So at the very least we need to aggressively assert that any compensation or action taken by Wildlife Services be predicated on the agencies being more forthcoming . How else are we going to achieve the goal of educating the public and stakeholder communities about living with the new ( old) paradigm of apex predators, a goal that everybody gives lip service to from both sides, if we don;t have basic facts about actual livestock loss incidents ?

    Which is why I am again very skeptical about stories like this one. WHAT did the stockgrower do— or not do— to prevent this ? What can we learn ??

    The duplicity of Wildlife Services and other ag agencies is another topic for great skepticism.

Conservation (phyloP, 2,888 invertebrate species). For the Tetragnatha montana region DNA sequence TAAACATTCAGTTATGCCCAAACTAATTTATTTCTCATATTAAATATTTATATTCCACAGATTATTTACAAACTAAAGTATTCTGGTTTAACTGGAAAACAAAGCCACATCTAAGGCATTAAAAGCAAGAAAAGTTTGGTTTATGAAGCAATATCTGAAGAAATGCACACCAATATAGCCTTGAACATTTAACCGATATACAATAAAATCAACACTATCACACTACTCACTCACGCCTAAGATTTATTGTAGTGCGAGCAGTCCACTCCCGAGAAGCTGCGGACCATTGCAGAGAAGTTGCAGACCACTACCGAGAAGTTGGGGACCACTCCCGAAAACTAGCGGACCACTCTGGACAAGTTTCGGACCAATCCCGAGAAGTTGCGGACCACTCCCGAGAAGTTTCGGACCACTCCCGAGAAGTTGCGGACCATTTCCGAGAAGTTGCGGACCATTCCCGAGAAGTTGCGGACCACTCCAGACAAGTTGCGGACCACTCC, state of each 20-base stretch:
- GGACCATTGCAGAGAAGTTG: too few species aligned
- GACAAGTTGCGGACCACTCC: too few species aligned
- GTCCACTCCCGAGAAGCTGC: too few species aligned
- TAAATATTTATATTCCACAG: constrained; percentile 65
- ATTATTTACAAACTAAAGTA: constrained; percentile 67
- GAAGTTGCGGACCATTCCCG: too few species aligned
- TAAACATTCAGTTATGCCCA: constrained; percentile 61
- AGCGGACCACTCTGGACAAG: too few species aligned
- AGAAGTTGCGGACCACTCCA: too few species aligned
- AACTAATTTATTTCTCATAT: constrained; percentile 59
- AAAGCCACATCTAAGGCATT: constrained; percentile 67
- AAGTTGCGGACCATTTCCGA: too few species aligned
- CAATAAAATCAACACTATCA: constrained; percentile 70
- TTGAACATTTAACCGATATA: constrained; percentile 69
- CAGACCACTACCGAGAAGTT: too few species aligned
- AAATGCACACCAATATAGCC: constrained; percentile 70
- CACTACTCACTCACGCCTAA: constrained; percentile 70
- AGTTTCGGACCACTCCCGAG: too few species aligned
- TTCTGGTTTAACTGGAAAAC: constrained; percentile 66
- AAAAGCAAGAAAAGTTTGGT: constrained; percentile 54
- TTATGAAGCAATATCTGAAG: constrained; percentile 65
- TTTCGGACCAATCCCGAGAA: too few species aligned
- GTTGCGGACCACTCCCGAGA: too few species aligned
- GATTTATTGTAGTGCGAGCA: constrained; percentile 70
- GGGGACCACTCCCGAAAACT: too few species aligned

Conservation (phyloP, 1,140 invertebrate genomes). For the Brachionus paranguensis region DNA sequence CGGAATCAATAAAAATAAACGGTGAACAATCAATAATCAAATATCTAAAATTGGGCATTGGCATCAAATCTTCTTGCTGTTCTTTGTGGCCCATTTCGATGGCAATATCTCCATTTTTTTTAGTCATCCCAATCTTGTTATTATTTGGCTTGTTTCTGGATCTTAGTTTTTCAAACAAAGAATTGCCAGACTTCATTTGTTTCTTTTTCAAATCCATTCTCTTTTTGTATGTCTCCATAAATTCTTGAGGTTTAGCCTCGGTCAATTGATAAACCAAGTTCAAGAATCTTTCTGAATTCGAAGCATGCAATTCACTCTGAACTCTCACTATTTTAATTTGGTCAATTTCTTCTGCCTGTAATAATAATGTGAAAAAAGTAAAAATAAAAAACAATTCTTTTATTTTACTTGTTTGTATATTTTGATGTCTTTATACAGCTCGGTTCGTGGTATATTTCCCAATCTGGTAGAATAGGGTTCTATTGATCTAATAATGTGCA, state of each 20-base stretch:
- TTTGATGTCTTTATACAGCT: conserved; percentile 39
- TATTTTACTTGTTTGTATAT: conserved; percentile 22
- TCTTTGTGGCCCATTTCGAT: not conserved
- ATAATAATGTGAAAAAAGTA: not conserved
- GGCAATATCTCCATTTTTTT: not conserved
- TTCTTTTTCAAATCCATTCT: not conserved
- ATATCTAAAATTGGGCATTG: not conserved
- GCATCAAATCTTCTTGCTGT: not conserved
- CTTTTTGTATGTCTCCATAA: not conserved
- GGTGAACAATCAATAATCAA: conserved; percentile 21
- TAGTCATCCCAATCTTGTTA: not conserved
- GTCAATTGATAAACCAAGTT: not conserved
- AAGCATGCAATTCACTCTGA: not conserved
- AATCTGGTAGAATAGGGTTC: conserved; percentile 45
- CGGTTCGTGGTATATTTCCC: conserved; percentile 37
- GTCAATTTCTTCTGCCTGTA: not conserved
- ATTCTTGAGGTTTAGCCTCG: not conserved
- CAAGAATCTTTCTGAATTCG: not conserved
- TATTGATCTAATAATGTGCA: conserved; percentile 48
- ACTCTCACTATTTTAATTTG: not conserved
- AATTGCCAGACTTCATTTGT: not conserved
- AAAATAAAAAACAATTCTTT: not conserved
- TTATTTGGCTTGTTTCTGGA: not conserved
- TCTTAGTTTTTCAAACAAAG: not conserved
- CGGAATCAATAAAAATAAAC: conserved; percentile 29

• avatar elk275 says:

      Even on private property miles from any federal lands? Should an individual livestock producer have to protect their animals 50 to 100 miles from any large tract of federal land. A grizzly was killed on the Beartooth Front on private lands north of Red Lodge this weekend after killing cattle last year and this year.

      Since you know the area should a rancher have to protect their livestock in the Roberts/Joliet/Bridger area. I grew up in Billings and spent the summers at the base of the Beartooth Highway. Grizzlies were not in that area in the 50’s, 60’s, 70’s, 80’s, 90’s and a few in the late 00’s, now they are common. The man I purchased a mule from lives in Bridger, Montana and there has been reports of grizzlies in the Bridger area. The Red Lodge biologist spent more time last summer dealing with grizzlies than in the last 33 years, so much time that other studies were not completed. Exactly how far should grizzly bear range be expanded? All the way to Billings? Grizzly bear habitat is filling up and a no vacancy sign is going to be turned on sooner than later.